This Christmas I was given a stool by my mother-in-law. It was a quirky stool comprised of several pieces of wood that slotted together. Turns out that it is made from recycled wood by people with mental or physical disabilities. What is more interesting is that my mother-in-law had no idea of the social aims of the company that made it. She just thought it was a nice item.
There are possibly many businesses whose customers don't realise they are social enterprises. In some cases the businesses might not know it themselves. After all, some start off commercially minded and then look beyond just making a profit.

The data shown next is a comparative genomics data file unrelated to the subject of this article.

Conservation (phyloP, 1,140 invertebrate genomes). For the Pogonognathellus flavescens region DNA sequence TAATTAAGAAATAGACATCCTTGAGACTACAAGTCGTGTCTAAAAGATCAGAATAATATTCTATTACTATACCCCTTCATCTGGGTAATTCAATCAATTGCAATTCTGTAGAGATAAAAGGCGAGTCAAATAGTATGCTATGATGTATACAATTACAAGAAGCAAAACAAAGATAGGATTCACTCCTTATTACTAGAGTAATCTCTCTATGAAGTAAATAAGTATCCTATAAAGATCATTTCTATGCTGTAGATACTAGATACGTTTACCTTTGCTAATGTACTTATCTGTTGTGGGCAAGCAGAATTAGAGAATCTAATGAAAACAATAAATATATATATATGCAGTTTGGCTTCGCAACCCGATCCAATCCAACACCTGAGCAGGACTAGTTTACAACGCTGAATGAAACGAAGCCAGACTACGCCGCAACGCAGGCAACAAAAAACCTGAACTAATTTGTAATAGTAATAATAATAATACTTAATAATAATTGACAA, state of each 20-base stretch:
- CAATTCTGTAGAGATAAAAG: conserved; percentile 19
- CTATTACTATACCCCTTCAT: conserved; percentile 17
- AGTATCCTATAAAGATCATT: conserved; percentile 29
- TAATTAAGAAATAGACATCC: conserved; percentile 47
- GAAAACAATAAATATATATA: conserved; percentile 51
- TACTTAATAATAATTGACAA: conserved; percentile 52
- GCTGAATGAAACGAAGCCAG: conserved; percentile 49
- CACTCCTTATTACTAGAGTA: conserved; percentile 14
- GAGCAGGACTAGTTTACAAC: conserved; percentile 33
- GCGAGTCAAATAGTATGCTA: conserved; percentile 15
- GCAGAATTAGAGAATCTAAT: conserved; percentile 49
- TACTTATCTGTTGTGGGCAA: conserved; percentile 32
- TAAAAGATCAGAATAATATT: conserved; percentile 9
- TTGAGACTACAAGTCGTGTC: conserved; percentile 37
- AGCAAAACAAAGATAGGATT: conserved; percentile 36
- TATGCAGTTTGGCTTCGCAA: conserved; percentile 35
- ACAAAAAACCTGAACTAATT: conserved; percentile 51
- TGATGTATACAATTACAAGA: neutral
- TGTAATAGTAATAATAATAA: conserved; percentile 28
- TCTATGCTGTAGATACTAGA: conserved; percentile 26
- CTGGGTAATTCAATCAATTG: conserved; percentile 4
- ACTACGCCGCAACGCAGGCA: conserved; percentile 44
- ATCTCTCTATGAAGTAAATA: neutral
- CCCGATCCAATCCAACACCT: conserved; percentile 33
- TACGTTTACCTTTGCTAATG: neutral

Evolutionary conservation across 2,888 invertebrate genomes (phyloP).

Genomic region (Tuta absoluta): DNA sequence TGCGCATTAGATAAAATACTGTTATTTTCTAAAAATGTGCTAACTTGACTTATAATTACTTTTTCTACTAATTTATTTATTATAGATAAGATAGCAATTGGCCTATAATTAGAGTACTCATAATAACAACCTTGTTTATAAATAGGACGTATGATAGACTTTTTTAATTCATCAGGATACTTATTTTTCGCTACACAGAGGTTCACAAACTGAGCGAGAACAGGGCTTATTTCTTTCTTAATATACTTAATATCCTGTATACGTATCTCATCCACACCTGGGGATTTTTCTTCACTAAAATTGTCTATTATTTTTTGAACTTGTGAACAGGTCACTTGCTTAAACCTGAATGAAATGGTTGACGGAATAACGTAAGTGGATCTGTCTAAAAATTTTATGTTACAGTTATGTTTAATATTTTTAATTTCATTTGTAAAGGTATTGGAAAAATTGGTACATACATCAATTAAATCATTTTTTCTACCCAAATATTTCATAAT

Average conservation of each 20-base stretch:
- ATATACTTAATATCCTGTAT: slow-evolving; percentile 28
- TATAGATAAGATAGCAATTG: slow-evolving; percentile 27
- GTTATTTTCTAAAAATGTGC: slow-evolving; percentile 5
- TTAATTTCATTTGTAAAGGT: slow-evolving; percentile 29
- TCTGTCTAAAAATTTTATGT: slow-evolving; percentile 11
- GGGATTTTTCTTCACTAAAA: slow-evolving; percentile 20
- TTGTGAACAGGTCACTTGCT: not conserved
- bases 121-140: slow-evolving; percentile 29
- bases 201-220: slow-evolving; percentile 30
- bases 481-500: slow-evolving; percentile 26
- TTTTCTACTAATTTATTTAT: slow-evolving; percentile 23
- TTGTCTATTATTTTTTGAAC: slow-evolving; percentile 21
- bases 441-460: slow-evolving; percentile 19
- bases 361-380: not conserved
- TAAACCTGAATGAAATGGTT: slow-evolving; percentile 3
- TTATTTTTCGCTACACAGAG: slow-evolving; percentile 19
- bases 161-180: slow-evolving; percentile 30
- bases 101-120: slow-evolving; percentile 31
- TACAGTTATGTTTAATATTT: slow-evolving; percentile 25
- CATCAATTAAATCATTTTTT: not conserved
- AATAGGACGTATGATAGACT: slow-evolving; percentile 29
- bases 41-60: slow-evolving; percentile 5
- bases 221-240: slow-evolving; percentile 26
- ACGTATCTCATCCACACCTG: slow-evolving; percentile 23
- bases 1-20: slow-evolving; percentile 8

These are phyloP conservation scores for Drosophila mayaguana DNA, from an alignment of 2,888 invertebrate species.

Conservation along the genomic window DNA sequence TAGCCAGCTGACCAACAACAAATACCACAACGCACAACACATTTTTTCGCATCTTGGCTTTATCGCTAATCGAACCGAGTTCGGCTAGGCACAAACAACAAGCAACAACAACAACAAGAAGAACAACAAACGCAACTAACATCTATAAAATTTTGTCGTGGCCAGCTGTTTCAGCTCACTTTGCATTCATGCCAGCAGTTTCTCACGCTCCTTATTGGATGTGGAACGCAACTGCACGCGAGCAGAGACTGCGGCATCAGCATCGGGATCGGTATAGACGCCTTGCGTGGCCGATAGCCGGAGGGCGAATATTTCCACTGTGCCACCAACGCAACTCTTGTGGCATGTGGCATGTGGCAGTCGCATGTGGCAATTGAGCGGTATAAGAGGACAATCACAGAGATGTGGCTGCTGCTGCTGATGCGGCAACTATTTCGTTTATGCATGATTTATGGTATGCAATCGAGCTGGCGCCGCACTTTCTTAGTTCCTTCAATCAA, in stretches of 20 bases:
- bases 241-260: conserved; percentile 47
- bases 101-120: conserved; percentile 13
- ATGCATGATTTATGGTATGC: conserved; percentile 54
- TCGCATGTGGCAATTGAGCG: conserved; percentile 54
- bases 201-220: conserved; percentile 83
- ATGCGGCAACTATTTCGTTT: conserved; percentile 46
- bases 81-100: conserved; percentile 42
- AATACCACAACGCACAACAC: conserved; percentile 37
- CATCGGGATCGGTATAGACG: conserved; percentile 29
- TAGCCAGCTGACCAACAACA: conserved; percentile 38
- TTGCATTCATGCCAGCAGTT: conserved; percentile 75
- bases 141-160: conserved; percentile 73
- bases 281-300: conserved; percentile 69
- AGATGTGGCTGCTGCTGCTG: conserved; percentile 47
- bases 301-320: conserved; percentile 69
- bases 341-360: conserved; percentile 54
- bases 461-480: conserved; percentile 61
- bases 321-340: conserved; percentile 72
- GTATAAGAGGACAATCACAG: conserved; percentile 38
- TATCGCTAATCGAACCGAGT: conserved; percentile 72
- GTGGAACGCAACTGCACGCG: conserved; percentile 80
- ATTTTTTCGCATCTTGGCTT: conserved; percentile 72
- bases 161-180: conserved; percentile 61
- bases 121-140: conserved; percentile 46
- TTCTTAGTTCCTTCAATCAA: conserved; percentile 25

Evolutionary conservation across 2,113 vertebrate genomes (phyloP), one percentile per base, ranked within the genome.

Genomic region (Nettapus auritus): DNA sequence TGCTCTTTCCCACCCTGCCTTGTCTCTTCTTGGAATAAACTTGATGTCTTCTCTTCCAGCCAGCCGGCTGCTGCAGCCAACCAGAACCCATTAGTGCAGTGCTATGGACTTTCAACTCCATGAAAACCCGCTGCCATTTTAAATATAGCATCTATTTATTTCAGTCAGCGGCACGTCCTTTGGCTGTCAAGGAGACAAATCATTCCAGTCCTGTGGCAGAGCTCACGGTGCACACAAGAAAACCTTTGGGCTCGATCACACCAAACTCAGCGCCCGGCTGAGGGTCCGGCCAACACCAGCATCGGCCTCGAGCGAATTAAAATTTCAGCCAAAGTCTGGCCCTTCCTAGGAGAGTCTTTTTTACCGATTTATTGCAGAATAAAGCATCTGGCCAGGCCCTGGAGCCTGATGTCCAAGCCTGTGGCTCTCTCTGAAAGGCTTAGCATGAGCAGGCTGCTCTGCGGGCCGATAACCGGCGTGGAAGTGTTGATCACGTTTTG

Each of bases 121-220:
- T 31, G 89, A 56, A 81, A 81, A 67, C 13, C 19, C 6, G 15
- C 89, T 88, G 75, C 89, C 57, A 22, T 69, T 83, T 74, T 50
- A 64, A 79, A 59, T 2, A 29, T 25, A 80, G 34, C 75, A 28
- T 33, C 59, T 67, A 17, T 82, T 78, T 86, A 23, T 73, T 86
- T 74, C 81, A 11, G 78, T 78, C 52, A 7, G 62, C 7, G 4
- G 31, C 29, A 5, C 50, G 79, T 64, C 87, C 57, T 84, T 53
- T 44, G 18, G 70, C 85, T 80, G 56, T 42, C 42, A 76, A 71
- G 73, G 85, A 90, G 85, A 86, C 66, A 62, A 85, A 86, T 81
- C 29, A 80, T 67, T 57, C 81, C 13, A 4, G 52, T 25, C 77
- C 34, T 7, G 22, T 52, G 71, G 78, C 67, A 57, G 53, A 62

Combining a commercially viable product or service with social aims is the key to a great social enterprise. This is often not an easy task. Especially when an organisation's aims may be at odds with this. For example, making services more accessible to those that can't afford them. It can be a difficult balance and being profitable is a vital component.
It ensures a business can look after its employees, service its customers, and even do a bit more....